Lwanga's Paper Receives Top Honors at 2014 SEM

PhD candidate Charles Lwanga (Ethnomusicology) has been selected as the winner of this year’s  African Libraries Student Paper Prize for his paper “Watch your Tone!: African Popular Music as Illocutionary Act." The prize, awarded by the African Music Section of the Society for Ethnomusicology (SEM), recognizes the most distinguished student paper delivered on the topic of African and African diasporan music presented at the SEM annual meeting during the previous year.

Lwanga’s paper explores the conditions surrounding “Tugambire Ku Jennifer” (“Please tell Jennifer on our behalf”), a song and video by Ugandan pop music star Bobi Wine created to protest Kampala City Boss Jennifer Musisi’s eviction of 8,500 street vendors from the city.

In judging the quality of the paper, the three-member prize committee described Charles' paper as:

"… very engaging in the way it sustains a brilliant argument on music’s response to sociopolitical events. Your analysis emerges from extensive fieldwork with a wide variety of actors involved in sociopolitical disputes around music, space, and urban regulations in contemporary Kampala. Integrating both audience and artist perspectives, your account also reveals how a single song, “Tugambire Ku Jennifer,” became laden with multiple layers of voice and agency in the context of its production and reception. The paper is also well-structured and, with your clear and compelling writing style, it does an excellent job of drawing readers into the musical and sociopolitical world you are addressing."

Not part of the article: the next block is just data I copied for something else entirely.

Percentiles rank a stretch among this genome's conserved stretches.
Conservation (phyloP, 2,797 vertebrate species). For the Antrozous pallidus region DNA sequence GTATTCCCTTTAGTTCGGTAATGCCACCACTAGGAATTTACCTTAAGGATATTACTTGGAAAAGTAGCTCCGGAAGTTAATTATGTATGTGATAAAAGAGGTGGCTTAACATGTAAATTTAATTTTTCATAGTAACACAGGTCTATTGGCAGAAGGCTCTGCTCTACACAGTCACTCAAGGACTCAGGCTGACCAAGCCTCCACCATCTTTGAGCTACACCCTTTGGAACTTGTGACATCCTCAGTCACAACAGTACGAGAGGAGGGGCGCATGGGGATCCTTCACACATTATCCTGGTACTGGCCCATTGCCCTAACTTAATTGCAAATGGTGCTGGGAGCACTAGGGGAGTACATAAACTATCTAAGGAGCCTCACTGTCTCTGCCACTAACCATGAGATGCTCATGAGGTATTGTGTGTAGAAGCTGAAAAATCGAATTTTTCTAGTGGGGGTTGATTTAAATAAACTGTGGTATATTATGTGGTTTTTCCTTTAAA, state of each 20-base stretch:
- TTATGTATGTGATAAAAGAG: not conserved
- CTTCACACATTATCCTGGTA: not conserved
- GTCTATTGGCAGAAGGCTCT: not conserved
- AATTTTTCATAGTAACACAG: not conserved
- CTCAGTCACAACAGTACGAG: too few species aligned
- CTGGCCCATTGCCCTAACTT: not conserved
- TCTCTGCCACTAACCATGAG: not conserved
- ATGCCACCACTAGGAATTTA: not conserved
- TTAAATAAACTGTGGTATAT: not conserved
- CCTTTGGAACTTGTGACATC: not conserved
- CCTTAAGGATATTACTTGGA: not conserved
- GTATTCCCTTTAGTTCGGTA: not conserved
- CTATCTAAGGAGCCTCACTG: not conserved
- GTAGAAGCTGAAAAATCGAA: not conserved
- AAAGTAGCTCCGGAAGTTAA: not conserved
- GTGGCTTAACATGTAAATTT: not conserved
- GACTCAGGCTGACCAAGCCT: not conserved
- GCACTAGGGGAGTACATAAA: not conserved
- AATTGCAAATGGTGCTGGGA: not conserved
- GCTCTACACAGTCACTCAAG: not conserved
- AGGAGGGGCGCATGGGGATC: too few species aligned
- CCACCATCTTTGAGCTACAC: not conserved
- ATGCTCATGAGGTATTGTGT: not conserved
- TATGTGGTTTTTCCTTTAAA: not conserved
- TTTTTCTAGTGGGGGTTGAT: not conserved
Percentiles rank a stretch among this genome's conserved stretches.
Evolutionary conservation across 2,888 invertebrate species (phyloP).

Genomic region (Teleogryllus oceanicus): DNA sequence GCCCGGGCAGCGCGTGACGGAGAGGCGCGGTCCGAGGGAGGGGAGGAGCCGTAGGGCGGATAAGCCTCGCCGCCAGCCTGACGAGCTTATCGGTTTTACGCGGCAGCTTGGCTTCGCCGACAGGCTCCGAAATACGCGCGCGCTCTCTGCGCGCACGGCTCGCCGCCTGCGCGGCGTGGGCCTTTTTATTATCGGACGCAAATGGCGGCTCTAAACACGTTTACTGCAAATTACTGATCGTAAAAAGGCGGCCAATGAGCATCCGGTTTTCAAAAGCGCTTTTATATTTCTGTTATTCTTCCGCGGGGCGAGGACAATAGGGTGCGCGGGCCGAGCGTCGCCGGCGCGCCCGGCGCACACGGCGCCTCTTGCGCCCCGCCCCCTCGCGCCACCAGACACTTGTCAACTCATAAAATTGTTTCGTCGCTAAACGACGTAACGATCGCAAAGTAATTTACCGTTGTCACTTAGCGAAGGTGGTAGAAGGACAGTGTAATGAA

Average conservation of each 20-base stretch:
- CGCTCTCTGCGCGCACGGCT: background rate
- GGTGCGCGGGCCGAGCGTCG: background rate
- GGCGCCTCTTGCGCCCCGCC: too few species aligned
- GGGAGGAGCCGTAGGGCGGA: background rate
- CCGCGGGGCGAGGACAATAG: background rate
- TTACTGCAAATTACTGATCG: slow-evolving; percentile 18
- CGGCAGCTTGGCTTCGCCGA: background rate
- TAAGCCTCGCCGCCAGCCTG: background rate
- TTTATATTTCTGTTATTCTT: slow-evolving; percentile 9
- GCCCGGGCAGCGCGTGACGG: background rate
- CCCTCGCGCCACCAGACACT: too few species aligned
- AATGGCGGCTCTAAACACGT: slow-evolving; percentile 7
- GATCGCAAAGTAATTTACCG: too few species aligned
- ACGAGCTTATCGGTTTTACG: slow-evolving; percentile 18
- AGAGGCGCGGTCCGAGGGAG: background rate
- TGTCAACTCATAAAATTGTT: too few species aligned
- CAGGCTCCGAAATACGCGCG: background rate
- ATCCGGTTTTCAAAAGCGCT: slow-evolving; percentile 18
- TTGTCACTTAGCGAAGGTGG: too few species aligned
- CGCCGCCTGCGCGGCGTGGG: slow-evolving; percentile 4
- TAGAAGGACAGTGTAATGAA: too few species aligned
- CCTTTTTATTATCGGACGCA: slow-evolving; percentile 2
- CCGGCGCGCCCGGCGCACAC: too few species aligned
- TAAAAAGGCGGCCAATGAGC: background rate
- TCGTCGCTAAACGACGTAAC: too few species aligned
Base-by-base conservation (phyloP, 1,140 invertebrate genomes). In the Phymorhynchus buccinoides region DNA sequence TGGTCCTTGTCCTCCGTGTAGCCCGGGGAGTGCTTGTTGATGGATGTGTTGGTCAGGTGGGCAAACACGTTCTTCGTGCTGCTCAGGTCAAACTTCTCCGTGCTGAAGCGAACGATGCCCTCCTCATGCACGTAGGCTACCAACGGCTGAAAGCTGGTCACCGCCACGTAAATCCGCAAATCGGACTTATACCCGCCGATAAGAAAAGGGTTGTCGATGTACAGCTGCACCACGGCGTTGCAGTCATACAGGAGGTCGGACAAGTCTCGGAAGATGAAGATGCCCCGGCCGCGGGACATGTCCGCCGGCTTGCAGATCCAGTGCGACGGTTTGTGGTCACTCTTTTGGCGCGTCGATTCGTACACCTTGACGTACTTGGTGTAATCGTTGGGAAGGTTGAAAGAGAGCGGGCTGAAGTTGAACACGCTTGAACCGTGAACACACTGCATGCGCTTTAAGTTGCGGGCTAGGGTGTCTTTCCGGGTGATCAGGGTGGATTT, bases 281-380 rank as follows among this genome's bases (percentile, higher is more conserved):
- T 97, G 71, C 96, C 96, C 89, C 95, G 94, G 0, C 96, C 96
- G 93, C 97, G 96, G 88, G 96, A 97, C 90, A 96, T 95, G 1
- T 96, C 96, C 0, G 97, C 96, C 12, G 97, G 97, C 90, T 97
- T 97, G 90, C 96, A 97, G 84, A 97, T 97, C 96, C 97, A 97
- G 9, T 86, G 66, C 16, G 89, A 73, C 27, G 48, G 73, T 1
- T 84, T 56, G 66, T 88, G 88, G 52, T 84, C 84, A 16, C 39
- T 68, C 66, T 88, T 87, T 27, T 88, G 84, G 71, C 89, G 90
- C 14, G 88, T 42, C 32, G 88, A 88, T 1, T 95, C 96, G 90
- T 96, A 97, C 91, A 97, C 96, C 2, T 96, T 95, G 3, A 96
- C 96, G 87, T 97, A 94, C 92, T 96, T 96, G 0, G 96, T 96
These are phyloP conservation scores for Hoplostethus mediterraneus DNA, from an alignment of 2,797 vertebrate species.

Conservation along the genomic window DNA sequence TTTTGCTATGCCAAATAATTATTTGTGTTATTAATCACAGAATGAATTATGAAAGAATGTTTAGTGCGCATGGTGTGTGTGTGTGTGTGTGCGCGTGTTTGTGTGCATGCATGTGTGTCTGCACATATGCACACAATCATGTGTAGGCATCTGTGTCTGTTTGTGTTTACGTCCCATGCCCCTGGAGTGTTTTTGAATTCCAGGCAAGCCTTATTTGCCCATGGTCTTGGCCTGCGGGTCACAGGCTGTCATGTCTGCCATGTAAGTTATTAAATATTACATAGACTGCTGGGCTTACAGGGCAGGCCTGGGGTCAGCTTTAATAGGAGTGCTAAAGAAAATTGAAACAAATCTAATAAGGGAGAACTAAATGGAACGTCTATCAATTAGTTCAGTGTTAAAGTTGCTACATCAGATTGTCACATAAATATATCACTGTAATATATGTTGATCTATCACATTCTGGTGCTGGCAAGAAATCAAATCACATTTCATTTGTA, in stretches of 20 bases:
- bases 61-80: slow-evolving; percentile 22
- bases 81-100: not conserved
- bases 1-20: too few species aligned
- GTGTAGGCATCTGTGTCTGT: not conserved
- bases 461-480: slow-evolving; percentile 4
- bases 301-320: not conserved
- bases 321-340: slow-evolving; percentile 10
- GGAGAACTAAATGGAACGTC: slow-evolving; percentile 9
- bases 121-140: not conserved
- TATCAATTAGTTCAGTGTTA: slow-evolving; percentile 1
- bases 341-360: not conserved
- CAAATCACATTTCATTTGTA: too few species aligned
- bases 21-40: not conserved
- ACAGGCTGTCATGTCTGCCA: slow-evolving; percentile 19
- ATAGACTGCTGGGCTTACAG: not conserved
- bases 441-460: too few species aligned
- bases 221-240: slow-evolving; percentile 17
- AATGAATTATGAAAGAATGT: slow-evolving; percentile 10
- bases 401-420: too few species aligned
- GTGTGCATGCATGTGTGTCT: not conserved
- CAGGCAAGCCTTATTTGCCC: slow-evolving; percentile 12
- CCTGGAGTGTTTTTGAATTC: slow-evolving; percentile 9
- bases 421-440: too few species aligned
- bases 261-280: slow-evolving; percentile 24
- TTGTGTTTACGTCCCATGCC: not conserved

As the winning paper, "Watch Your Tone!: African Popular Music as Illocutionary Act" will be published in October 2015 in the peer-reviewed journal African Music. The award also comes with a cash prize for Lwanga and a donation in his name to an African library of his choice. Lwanga has chosen the Klaus Wachsmann Audio-Visual Archive at Makerere University (Uganda) as the recipient of this donation.

Dr. Charles Lwanga is a composer, pianist, choral conductor, and clinician in African music and dance.  He holds a PhD in Music Theory and Composition (University of Pittsburgh); a post-graduate Diploma in Music Education; as well as undergraduate degrees in Performing Arts and Law. Currently, Lwanga is pursuing a second PhD in Ethnomusicology at the University of Pittsburgh with a research focus on popular music, politics, protest, and class formation in Uganda. During the 2014 SEM meeting he was elected to the 42-member council of SEM as student representative for the period 2015–17.